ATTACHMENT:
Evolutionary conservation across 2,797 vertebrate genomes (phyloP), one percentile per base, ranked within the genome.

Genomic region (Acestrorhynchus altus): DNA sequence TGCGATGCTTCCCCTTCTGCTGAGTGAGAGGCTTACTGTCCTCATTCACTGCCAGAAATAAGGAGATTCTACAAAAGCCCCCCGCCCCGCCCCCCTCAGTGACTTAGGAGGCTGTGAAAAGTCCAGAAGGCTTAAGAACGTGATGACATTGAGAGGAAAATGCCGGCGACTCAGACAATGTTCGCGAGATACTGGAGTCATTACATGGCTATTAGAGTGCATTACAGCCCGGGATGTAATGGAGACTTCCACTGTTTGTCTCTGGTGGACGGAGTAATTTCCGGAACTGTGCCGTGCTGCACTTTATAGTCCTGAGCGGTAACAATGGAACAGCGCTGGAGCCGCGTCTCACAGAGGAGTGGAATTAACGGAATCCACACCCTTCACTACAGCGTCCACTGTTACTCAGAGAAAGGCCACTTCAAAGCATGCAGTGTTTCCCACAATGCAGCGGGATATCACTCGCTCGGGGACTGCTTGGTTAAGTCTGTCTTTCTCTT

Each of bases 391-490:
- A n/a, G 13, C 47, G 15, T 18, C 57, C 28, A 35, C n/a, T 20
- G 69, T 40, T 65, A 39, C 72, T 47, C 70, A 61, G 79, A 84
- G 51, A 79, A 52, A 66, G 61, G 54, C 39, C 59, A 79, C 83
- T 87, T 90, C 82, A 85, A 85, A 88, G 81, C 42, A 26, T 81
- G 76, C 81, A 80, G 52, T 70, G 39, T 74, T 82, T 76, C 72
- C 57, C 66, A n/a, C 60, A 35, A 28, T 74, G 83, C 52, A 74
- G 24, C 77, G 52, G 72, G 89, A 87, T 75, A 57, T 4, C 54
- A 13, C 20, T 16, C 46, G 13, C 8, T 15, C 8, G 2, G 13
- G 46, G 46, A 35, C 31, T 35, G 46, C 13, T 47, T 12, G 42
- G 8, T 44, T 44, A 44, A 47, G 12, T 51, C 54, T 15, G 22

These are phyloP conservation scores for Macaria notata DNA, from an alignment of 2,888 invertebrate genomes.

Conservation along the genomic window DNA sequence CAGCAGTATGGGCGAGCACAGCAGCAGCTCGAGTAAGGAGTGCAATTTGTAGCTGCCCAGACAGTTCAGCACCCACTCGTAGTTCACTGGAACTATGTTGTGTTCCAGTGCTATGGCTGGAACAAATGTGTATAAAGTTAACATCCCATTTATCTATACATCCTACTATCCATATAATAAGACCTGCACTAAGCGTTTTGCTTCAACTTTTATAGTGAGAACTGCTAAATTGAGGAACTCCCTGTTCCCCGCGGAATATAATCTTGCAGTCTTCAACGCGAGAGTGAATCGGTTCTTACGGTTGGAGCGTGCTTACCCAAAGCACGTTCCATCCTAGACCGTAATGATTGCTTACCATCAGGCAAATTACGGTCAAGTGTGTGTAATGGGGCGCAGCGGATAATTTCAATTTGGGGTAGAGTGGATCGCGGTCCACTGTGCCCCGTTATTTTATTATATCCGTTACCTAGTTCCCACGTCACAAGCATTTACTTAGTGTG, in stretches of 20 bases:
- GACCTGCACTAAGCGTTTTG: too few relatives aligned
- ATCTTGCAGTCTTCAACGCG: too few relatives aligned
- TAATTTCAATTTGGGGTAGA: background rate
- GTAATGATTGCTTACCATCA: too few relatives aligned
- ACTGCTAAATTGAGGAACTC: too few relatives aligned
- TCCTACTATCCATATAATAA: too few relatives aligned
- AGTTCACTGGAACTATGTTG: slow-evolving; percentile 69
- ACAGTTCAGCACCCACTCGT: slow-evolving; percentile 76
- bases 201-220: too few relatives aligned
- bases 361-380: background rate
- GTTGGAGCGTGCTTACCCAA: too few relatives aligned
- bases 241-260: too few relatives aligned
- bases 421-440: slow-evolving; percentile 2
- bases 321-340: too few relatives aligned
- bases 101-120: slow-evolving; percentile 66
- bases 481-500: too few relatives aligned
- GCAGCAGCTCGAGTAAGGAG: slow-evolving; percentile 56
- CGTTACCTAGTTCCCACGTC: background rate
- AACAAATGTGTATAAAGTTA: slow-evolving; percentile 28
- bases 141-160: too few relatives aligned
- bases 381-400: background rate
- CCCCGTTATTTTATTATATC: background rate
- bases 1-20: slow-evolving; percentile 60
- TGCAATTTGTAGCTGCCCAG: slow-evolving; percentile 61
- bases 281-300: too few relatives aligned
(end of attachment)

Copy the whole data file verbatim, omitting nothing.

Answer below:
Evolutionary conservation across 2,797 vertebrate genomes (phyloP), one percentile per base, ranked within the genome.

Genomic region (Acestrorhynchus altus): DNA sequence TGCGATGCTTCCCCTTCTGCTGAGTGAGAGGCTTACTGTCCTCATTCACTGCCAGAAATAAGGAGATTCTACAAAAGCCCCCCGCCCCGCCCCCCTCAGTGACTTAGGAGGCTGTGAAAAGTCCAGAAGGCTTAAGAACGTGATGACATTGAGAGGAAAATGCCGGCGACTCAGACAATGTTCGCGAGATACTGGAGTCATTACATGGCTATTAGAGTGCATTACAGCCCGGGATGTAATGGAGACTTCCACTGTTTGTCTCTGGTGGACGGAGTAATTTCCGGAACTGTGCCGTGCTGCACTTTATAGTCCTGAGCGGTAACAATGGAACAGCGCTGGAGCCGCGTCTCACAGAGGAGTGGAATTAACGGAATCCACACCCTTCACTACAGCGTCCACTGTTACTCAGAGAAAGGCCACTTCAAAGCATGCAGTGTTTCCCACAATGCAGCGGGATATCACTCGCTCGGGGACTGCTTGGTTAAGTCTGTCTTTCTCTT

Each of bases 391-490:
- A n/a, G 13, C 47, G 15, T 18, C 57, C 28, A 35, C n/a, T 20
- G 69, T 40, T 65, A 39, C 72, T 47, C 70, A 61, G 79, A 84
- G 51, A 79, A 52, A 66, G 61, G 54, C 39, C 59, A 79, C 83
- T 87, T 90, C 82, A 85, A 85, A 88, G 81, C 42, A 26, T 81
- G 76, C 81, A 80, G 52, T 70, G 39, T 74, T 82, T 76, C 72
- C 57, C 66, A n/a, C 60, A 35, A 28, T 74, G 83, C 52, A 74
- G 24, C 77, G 52, G 72, G 89, A 87, T 75, A 57, T 4, C 54
- A 13, C 20, T 16, C 46, G 13, C 8, T 15, C 8, G 2, G 13
- G 46, G 46, A 35, C 31, T 35, G 46, C 13, T 47, T 12, G 42
- G 8, T 44, T 44, A 44, A 47, G 12, T 51, C 54, T 15, G 22

These are phyloP conservation scores for Macaria notata DNA, from an alignment of 2,888 invertebrate genomes.

Conservation along the genomic window DNA sequence CAGCAGTATGGGCGAGCACAGCAGCAGCTCGAGTAAGGAGTGCAATTTGTAGCTGCCCAGACAGTTCAGCACCCACTCGTAGTTCACTGGAACTATGTTGTGTTCCAGTGCTATGGCTGGAACAAATGTGTATAAAGTTAACATCCCATTTATCTATACATCCTACTATCCATATAATAAGACCTGCACTAAGCGTTTTGCTTCAACTTTTATAGTGAGAACTGCTAAATTGAGGAACTCCCTGTTCCCCGCGGAATATAATCTTGCAGTCTTCAACGCGAGAGTGAATCGGTTCTTACGGTTGGAGCGTGCTTACCCAAAGCACGTTCCATCCTAGACCGTAATGATTGCTTACCATCAGGCAAATTACGGTCAAGTGTGTGTAATGGGGCGCAGCGGATAATTTCAATTTGGGGTAGAGTGGATCGCGGTCCACTGTGCCCCGTTATTTTATTATATCCGTTACCTAGTTCCCACGTCACAAGCATTTACTTAGTGTG, in stretches of 20 bases:
- GACCTGCACTAAGCGTTTTG: too few relatives aligned
- ATCTTGCAGTCTTCAACGCG: too few relatives aligned
- TAATTTCAATTTGGGGTAGA: background rate
- GTAATGATTGCTTACCATCA: too few relatives aligned
- ACTGCTAAATTGAGGAACTC: too few relatives aligned
- TCCTACTATCCATATAATAA: too few relatives aligned
- AGTTCACTGGAACTATGTTG: slow-evolving; percentile 69
- ACAGTTCAGCACCCACTCGT: slow-evolving; percentile 76
- bases 201-220: too few relatives aligned
- bases 361-380: background rate
- GTTGGAGCGTGCTTACCCAA: too few relatives aligned
- bases 241-260: too few relatives aligned
- bases 421-440: slow-evolving; percentile 2
- bases 321-340: too few relatives aligned
- bases 101-120: slow-evolving; percentile 66
- bases 481-500: too few relatives aligned
- GCAGCAGCTCGAGTAAGGAG: slow-evolving; percentile 56
- CGTTACCTAGTTCCCACGTC: background rate
- AACAAATGTGTATAAAGTTA: slow-evolving; percentile 28
- bases 141-160: too few relatives aligned
- bases 381-400: background rate
- CCCCGTTATTTTATTATATC: background rate
- bases 1-20: slow-evolving; percentile 60
- TGCAATTTGTAGCTGCCCAG: slow-evolving; percentile 61
- bases 281-300: too few relatives aligned